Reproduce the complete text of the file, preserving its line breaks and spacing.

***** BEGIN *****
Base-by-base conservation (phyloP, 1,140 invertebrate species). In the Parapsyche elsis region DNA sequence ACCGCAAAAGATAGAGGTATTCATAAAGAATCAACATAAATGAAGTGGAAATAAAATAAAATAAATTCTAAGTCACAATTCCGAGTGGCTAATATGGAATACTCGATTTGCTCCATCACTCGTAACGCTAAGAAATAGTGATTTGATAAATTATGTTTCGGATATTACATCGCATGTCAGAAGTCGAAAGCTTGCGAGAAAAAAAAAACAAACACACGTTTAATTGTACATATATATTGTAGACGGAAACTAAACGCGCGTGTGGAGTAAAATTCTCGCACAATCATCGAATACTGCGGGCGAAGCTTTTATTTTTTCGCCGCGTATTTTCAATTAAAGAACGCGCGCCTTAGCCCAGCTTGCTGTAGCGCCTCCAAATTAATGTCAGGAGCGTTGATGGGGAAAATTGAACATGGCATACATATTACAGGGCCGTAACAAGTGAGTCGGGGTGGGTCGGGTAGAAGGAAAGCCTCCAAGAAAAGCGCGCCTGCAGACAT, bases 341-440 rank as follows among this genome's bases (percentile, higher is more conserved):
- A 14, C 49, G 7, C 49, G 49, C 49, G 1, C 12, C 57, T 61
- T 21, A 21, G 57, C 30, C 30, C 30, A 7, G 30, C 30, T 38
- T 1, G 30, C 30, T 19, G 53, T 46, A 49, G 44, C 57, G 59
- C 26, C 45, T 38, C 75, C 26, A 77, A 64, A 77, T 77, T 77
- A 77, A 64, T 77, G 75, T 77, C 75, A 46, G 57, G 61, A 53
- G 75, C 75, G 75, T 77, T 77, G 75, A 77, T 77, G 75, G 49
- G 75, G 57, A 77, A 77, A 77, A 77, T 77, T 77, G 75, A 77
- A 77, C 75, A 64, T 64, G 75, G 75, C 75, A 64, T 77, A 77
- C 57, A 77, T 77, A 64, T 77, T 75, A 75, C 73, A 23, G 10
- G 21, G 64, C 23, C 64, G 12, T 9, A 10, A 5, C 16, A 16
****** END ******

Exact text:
Base-by-base conservation (phyloP, 1,140 invertebrate species). In the Parapsyche elsis region DNA sequence ACCGCAAAAGATAGAGGTATTCATAAAGAATCAACATAAATGAAGTGGAAATAAAATAAAATAAATTCTAAGTCACAATTCCGAGTGGCTAATATGGAATACTCGATTTGCTCCATCACTCGTAACGCTAAGAAATAGTGATTTGATAAATTATGTTTCGGATATTACATCGCATGTCAGAAGTCGAAAGCTTGCGAGAAAAAAAAAACAAACACACGTTTAATTGTACATATATATTGTAGACGGAAACTAAACGCGCGTGTGGAGTAAAATTCTCGCACAATCATCGAATACTGCGGGCGAAGCTTTTATTTTTTCGCCGCGTATTTTCAATTAAAGAACGCGCGCCTTAGCCCAGCTTGCTGTAGCGCCTCCAAATTAATGTCAGGAGCGTTGATGGGGAAAATTGAACATGGCATACATATTACAGGGCCGTAACAAGTGAGTCGGGGTGGGTCGGGTAGAAGGAAAGCCTCCAAGAAAAGCGCGCCTGCAGACAT, bases 341-440 rank as follows among this genome's bases (percentile, higher is more conserved):
- A 14, C 49, G 7, C 49, G 49, C 49, G 1, C 12, C 57, T 61
- T 21, A 21, G 57, C 30, C 30, C 30, A 7, G 30, C 30, T 38
- T 1, G 30, C 30, T 19, G 53, T 46, A 49, G 44, C 57, G 59
- C 26, C 45, T 38, C 75, C 26, A 77, A 64, A 77, T 77, T 77
- A 77, A 64, T 77, G 75, T 77, C 75, A 46, G 57, G 61, A 53
- G 75, C 75, G 75, T 77, T 77, G 75, A 77, T 77, G 75, G 49
- G 75, G 57, A 77, A 77, A 77, A 77, T 77, T 77, G 75, A 77
- A 77, C 75, A 64, T 64, G 75, G 75, C 75, A 64, T 77, A 77
- C 57, A 77, T 77, A 64, T 77, T 75, A 75, C 73, A 23, G 10
- G 21, G 64, C 23, C 64, G 12, T 9, A 10, A 5, C 16, A 16